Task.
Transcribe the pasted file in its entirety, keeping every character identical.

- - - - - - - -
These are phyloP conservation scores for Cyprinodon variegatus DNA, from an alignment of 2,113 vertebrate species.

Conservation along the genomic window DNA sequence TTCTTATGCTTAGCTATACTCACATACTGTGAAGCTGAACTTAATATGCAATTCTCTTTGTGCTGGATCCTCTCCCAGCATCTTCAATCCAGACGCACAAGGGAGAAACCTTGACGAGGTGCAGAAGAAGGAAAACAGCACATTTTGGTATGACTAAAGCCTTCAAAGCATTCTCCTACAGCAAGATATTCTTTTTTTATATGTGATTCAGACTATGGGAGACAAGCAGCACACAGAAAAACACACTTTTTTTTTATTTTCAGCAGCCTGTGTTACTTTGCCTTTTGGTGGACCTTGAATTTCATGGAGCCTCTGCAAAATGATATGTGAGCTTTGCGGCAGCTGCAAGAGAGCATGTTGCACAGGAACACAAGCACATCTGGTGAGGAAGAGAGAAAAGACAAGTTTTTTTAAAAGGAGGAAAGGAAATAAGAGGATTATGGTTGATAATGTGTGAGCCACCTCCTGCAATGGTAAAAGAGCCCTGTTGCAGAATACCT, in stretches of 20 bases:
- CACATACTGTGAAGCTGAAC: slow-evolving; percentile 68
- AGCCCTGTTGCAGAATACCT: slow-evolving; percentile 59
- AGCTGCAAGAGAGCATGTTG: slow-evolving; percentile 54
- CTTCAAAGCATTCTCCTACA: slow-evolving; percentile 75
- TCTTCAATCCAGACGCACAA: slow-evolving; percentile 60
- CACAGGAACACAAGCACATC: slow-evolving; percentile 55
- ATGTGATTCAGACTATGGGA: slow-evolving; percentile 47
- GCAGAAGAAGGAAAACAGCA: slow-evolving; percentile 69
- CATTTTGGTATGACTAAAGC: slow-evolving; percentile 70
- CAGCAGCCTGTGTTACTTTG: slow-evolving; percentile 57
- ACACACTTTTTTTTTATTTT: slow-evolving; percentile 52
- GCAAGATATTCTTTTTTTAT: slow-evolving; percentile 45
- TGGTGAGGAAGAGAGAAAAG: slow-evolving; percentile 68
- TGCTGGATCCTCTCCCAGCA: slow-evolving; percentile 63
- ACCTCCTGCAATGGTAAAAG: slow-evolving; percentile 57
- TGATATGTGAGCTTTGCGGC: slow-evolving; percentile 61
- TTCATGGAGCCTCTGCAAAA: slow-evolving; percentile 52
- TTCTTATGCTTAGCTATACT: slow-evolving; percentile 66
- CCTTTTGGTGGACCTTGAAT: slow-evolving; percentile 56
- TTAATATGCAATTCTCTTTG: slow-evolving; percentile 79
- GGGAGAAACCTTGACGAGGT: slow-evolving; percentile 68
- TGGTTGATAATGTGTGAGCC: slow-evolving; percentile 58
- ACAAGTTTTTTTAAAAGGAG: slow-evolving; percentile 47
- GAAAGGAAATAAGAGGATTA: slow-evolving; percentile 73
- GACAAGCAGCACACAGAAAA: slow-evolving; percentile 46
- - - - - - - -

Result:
These are phyloP conservation scores for Cyprinodon variegatus DNA, from an alignment of 2,113 vertebrate species.

Conservation along the genomic window DNA sequence TTCTTATGCTTAGCTATACTCACATACTGTGAAGCTGAACTTAATATGCAATTCTCTTTGTGCTGGATCCTCTCCCAGCATCTTCAATCCAGACGCACAAGGGAGAAACCTTGACGAGGTGCAGAAGAAGGAAAACAGCACATTTTGGTATGACTAAAGCCTTCAAAGCATTCTCCTACAGCAAGATATTCTTTTTTTATATGTGATTCAGACTATGGGAGACAAGCAGCACACAGAAAAACACACTTTTTTTTTATTTTCAGCAGCCTGTGTTACTTTGCCTTTTGGTGGACCTTGAATTTCATGGAGCCTCTGCAAAATGATATGTGAGCTTTGCGGCAGCTGCAAGAGAGCATGTTGCACAGGAACACAAGCACATCTGGTGAGGAAGAGAGAAAAGACAAGTTTTTTTAAAAGGAGGAAAGGAAATAAGAGGATTATGGTTGATAATGTGTGAGCCACCTCCTGCAATGGTAAAAGAGCCCTGTTGCAGAATACCT, in stretches of 20 bases:
- CACATACTGTGAAGCTGAAC: slow-evolving; percentile 68
- AGCCCTGTTGCAGAATACCT: slow-evolving; percentile 59
- AGCTGCAAGAGAGCATGTTG: slow-evolving; percentile 54
- CTTCAAAGCATTCTCCTACA: slow-evolving; percentile 75
- TCTTCAATCCAGACGCACAA: slow-evolving; percentile 60
- CACAGGAACACAAGCACATC: slow-evolving; percentile 55
- ATGTGATTCAGACTATGGGA: slow-evolving; percentile 47
- GCAGAAGAAGGAAAACAGCA: slow-evolving; percentile 69
- CATTTTGGTATGACTAAAGC: slow-evolving; percentile 70
- CAGCAGCCTGTGTTACTTTG: slow-evolving; percentile 57
- ACACACTTTTTTTTTATTTT: slow-evolving; percentile 52
- GCAAGATATTCTTTTTTTAT: slow-evolving; percentile 45
- TGGTGAGGAAGAGAGAAAAG: slow-evolving; percentile 68
- TGCTGGATCCTCTCCCAGCA: slow-evolving; percentile 63
- ACCTCCTGCAATGGTAAAAG: slow-evolving; percentile 57
- TGATATGTGAGCTTTGCGGC: slow-evolving; percentile 61
- TTCATGGAGCCTCTGCAAAA: slow-evolving; percentile 52
- TTCTTATGCTTAGCTATACT: slow-evolving; percentile 66
- CCTTTTGGTGGACCTTGAAT: slow-evolving; percentile 56
- TTAATATGCAATTCTCTTTG: slow-evolving; percentile 79
- GGGAGAAACCTTGACGAGGT: slow-evolving; percentile 68
- TGGTTGATAATGTGTGAGCC: slow-evolving; percentile 58
- ACAAGTTTTTTTAAAAGGAG: slow-evolving; percentile 47
- GAAAGGAAATAAGAGGATTA: slow-evolving; percentile 73
- GACAAGCAGCACACAGAAAA: slow-evolving; percentile 46